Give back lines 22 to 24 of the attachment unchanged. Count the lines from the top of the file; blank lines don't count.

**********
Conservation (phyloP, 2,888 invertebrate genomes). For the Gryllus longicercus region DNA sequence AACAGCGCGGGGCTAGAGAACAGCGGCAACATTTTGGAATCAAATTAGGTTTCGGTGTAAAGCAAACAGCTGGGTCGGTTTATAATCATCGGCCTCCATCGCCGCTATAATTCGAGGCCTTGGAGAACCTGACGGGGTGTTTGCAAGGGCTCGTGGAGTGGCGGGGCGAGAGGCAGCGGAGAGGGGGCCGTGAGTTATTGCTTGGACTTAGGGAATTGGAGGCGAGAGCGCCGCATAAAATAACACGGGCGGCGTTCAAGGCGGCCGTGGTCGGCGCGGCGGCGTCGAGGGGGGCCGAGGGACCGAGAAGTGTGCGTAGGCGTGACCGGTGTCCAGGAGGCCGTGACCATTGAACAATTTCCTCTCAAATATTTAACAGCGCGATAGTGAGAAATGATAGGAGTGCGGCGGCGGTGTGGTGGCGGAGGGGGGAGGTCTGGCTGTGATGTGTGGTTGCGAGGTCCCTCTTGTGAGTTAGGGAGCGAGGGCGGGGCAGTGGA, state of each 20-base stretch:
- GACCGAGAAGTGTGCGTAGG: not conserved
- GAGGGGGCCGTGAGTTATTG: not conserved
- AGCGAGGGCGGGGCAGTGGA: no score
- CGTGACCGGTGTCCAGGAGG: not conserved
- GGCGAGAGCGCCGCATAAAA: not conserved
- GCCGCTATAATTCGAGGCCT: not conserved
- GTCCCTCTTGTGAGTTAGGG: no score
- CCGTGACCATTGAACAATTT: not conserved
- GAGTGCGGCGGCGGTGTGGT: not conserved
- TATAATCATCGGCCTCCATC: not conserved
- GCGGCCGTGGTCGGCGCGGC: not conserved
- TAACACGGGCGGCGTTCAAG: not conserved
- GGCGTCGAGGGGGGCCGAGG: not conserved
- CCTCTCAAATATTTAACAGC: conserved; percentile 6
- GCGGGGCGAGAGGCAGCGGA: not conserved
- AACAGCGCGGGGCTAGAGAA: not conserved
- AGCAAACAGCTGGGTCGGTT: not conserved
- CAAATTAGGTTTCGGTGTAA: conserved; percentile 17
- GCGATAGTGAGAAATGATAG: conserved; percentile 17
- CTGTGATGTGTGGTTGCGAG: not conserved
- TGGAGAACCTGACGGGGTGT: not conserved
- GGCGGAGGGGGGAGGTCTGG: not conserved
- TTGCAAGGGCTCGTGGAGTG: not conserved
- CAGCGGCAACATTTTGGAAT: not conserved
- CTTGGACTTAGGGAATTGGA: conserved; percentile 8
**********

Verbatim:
- TGGAGAACCTGACGGGGTGT: not conserved
- GGCGGAGGGGGGAGGTCTGG: not conserved
- TTGCAAGGGCTCGTGGAGTG: not conserved